welcome, firefly

Ashia Ajani

storyteller. environmental educator. cultural preservationist.

Ashia is a storyteller and environmental educator born and raised in Denver, CO, unceded territory of the Arapahoe, Cheyenne and Ute peoples. Writing as a queer Black femme, Ashia works to preserve, interrogate and imagine how the Black diaspora has shaped and continues to shape land stewardship in the Western hemisphere.

Ashia has been published in Sierra Magazine,  Atlas&Alice Magazine, The Journal, Sage Magazine, Them.us, and The Hopper Literary Magazine, among others. Ashia released a first chapbook, We Bleed Like Mango, in October of 2017. Their debut full length poetry collection, Heirloom, will be published in Spring 2023 with Write Bloody Publishing.

Ashia’s debut full length poetry collection, Heirloom, will be published in Spring 2023 with Write Bloody Publishing

Currently booking Winter & Spring 2023

Seeking Opportunities for Writing Workshops, Poetry Performances, Conference Presentations

Workshops + Presentations

Myth Making & Environment: Creation, Destruction, Futurity

This workshop will use climate writing and art by members of the African Diaspora to inform young people’s own climate narratives. Climate change is one of the biggest sources of stress among young people; being able to write about our feelings and experiences with environmental harms allows for space to process these emotions and envision futures beyond harm. This workshop will use African and Caribbean mythology to analyze how different diasporic people have interpreted natural disasters and climate impacts for millennia, and what we can learn from these myths. Students will leave the workshops with written drafts, ancestral knowledge and environmental futures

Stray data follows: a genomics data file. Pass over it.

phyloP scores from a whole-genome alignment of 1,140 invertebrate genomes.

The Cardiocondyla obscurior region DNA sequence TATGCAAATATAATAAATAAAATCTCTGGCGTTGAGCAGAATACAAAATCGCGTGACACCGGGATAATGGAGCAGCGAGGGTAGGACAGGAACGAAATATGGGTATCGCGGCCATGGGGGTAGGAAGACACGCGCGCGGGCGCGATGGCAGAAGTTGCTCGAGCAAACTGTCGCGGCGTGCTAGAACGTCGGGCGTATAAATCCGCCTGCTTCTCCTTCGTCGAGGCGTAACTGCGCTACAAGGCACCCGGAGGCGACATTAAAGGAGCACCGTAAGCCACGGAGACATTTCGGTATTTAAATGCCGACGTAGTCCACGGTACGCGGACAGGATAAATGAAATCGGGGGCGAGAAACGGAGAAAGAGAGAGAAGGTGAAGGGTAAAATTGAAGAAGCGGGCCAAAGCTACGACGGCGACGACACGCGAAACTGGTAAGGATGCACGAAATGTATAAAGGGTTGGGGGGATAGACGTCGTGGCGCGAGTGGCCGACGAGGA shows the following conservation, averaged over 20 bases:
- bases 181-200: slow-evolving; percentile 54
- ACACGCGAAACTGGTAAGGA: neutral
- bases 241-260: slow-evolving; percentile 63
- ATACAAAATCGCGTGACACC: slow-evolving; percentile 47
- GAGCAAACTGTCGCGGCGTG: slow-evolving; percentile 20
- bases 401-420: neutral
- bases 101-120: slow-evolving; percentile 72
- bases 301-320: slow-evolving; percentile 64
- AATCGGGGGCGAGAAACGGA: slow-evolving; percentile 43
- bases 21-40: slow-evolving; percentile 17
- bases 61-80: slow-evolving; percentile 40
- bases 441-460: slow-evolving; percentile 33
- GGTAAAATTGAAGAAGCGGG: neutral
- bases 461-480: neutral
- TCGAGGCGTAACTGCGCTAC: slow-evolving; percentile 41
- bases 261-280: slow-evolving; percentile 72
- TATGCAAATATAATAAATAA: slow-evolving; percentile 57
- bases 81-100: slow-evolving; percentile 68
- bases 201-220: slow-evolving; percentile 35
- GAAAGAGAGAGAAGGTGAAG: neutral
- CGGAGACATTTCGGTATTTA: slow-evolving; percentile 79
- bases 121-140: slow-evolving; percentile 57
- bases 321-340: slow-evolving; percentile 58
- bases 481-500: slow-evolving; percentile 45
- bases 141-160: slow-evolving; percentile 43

Black Environmental Writing: Roots, Veins, Rhythm

The Black diaspora has a rich tradition of environmental writing, though oftentimes these themes are overlooked. This workshop will be an intermediate approach to Black eco-literature and its important contributions to environmental, social and climate justice. Participants will read literature by Alexis Pauline Gumbs, Lucille Clifton, Thylias Moss and Nikky Finney to think about the ways in which the Black diaspora has both influenced and been influenced by the natural world. Participants will be encouraged to draw upon their own experiences and engagements with the natural world to generate shared knowledge about Black/nature relationships.

Storytelling Our Climate Futures:

Storytelling & Climate Futures hinges on the fact that storytelling brings us closer together. Stories reveal what is important, what our values are, what is worthy of preservation. Poetry has been revealed to increase empathy, and is an effective teaching tool, particularly when it comes to topics like climate change. Storytelling has been a cornerstone of the Black tradition since before the trans-Atlantic slave trade. It was (and still is) a way to harbor memory, pass on tradition from generation to generation, and honor the histories that make up Black life. We will be looking at a couple of climate themed poems by Indigenous and Black authors in order to build our own storytelling familiarity.


Ajani’s poems are tactile, textured, essential. Firmly wrought, they bear the weight of American history, the possibilities of hope, and the call for community. What a gift to spend time with this poet’s work.

— Donika Kelly, Reader for the Just Buffalo Poetry Fellowship

…the poet offers us a space to reclaim that freedom, to persist in our own making, in our small exodus, without naming our perpetrators; where, for a moment, we too can feel the cool air wrapped around our Black bodies—and feel free to exhale.

— Mahtem Shiferraw